13. Romain Wacziarg & Karen Horn Welch, 2008. "Trade Liberalization and Growth: New Evidence," World Bank Economic Review, World Bank Group, vol. 22(2), pages 187-231, June.
  14. Peter Gustafsson & Paul Segerstrom, 2010. "Trade Liberalization and Productivity Growth," Review of International Economics, Wiley Blackwell, vol. 18(2), pages 207-228, 05.
  15. Frankema, Ewout, 2006. "The Colonial Origins of Inequality: Exploring the Causes and Consequences of Land Distribution," GGDC Research Memorandum GD-81, Groningen Growth and Development Centre, University of Groningen.
  16. Gustafsson, Peter & Segerstrom, Paul, 2010. "North-South trade with increasing product variety," Journal of Development Economics, Elsevier, vol. 92(2), pages 97-106, July.
Full references (including those not matched with items on IDEAS)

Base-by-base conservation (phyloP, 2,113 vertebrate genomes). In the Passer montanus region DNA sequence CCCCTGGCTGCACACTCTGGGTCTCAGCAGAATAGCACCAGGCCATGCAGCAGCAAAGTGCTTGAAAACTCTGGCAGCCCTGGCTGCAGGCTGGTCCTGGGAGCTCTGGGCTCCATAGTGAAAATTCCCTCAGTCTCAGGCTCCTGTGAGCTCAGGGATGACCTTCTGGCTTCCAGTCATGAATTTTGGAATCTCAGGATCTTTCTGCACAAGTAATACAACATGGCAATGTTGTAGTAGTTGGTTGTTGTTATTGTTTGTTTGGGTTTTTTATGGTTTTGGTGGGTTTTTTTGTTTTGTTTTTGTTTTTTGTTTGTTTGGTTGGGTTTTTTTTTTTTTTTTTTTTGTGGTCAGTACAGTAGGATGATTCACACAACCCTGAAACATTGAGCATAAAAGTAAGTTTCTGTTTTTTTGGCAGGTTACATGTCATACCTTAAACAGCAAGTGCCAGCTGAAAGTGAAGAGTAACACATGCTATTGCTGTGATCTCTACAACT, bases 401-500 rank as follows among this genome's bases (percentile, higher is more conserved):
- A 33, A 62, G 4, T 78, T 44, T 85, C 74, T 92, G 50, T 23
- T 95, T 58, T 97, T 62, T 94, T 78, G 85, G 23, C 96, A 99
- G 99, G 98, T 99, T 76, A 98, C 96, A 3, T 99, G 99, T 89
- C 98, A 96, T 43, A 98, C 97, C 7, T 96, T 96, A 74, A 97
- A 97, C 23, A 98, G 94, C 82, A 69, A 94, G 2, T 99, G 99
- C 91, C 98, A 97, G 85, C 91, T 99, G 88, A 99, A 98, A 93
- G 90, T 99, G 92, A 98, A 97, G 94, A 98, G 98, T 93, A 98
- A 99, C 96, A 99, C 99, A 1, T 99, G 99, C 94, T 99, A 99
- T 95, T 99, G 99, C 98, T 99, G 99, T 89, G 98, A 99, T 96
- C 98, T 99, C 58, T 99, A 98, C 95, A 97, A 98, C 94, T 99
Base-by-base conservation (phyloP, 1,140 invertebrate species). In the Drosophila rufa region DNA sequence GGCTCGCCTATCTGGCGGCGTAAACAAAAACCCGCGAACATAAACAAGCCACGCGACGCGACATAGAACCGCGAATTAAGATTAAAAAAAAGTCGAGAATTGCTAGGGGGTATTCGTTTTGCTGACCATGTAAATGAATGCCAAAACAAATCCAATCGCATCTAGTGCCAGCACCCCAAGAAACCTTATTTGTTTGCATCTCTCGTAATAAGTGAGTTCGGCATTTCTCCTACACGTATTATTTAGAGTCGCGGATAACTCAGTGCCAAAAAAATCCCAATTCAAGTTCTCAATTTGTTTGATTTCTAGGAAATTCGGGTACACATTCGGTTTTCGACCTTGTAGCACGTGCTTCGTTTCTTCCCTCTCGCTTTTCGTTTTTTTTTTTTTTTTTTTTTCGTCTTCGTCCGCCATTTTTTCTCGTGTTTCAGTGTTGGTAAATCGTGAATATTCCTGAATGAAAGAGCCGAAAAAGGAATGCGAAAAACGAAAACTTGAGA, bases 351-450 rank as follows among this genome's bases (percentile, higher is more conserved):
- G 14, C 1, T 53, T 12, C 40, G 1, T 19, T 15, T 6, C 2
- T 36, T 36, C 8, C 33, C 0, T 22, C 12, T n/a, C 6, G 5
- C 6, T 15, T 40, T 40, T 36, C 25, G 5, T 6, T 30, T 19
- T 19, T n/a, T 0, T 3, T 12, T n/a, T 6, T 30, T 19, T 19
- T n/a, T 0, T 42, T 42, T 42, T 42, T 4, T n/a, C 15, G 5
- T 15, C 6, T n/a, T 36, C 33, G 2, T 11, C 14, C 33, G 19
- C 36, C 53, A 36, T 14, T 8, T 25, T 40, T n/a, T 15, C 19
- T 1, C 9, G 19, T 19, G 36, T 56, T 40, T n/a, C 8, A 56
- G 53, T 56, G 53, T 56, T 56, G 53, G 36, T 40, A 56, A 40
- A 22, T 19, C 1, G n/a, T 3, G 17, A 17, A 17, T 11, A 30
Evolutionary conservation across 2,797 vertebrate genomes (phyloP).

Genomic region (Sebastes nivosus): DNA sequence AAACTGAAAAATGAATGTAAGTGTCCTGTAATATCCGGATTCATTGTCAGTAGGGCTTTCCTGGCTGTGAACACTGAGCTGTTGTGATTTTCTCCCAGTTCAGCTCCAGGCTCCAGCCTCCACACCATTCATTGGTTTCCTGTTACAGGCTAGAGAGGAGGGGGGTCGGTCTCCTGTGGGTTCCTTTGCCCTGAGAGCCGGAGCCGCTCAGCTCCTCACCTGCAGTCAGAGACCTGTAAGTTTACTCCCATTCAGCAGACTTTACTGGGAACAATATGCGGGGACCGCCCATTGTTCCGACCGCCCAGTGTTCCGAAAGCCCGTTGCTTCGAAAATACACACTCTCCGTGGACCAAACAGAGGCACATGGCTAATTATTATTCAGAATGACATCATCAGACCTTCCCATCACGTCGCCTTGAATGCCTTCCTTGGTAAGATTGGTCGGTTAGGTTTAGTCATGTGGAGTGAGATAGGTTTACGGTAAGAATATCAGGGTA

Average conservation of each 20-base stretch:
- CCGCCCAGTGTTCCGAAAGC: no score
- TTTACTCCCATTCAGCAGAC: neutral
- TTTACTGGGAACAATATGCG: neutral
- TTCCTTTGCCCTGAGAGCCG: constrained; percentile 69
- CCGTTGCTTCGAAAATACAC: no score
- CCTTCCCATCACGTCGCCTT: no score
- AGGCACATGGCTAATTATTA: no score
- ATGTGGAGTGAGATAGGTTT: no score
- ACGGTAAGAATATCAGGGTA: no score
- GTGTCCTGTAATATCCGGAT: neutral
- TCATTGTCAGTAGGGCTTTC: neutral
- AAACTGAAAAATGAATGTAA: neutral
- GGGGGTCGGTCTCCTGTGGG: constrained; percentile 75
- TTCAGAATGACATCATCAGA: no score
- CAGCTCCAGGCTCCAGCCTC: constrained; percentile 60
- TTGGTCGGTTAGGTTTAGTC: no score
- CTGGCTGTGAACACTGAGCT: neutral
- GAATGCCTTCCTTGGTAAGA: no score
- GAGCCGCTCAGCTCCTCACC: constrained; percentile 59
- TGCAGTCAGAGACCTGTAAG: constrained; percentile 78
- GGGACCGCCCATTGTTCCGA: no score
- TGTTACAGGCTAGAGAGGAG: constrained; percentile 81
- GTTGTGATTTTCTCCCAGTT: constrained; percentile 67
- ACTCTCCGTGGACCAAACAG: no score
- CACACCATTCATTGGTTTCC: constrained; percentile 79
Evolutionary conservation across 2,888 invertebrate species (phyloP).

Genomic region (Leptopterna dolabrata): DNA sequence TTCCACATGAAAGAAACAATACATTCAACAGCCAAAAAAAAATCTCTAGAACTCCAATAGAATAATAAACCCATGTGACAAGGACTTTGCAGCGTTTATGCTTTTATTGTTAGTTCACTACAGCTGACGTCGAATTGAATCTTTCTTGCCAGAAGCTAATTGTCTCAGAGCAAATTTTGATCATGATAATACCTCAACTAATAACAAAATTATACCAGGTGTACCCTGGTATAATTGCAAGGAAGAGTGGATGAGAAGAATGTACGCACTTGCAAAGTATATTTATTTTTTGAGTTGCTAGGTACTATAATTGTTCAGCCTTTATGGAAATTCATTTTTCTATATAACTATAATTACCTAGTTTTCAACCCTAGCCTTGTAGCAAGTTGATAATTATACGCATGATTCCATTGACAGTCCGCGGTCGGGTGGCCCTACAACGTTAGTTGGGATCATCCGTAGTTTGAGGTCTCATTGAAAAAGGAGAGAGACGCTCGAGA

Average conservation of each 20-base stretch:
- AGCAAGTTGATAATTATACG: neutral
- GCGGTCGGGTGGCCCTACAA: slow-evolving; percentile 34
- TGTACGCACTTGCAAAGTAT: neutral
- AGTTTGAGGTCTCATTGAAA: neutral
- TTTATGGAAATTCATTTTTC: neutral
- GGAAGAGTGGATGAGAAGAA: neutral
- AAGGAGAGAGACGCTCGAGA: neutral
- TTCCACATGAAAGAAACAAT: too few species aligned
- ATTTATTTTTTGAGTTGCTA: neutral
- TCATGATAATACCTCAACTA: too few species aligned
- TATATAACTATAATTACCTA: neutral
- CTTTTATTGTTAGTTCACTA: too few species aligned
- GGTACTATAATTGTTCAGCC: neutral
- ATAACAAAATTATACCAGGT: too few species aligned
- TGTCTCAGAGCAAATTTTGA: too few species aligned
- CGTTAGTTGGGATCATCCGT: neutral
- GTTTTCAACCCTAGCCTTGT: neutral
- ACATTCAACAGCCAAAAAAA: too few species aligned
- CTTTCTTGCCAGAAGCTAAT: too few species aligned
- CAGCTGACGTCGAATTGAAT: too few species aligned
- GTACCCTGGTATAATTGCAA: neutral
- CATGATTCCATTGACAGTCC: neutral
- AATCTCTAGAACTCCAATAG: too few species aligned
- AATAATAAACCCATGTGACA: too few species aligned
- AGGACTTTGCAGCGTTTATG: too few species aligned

This item is not listed on Wikipedia, on a reading list or among the top items on IDEAS.

When requesting a correction, please mention this item's handle: RePEc:eee:ecolet:v:121:y:2013:i:1:p:43-47. See general information about how to correct material in RePEc.

For technical questions regarding this item, or to correct its authors, title, abstract, bibliographic or download information, contact: (Zhang, Lei)

If you have authored this item and are not yet registered with RePEc, we encourage you to do it here. This allows to link your profile to this item. It also allows you to accept potential citations to this item that we are uncertain about.

If references are entirely missing, you can add them using this form.

If the full references list an item that is present in RePEc, but the system did not link to it, you can help with this form.

If you know of missing items citing this one, you can help us creating those links by adding the relevant references in the same way as above, for each refering item. If you are a registered author of this item, you may also want to check the "citations" tab in your profile, as there may be some citations waiting for confirmation.

Please note that corrections may take a couple of weeks to filter through the various RePEc services.

This information is provided to you by IDEAS at the Research Division of the Federal Reserve Bank of St. Louis using RePEc data.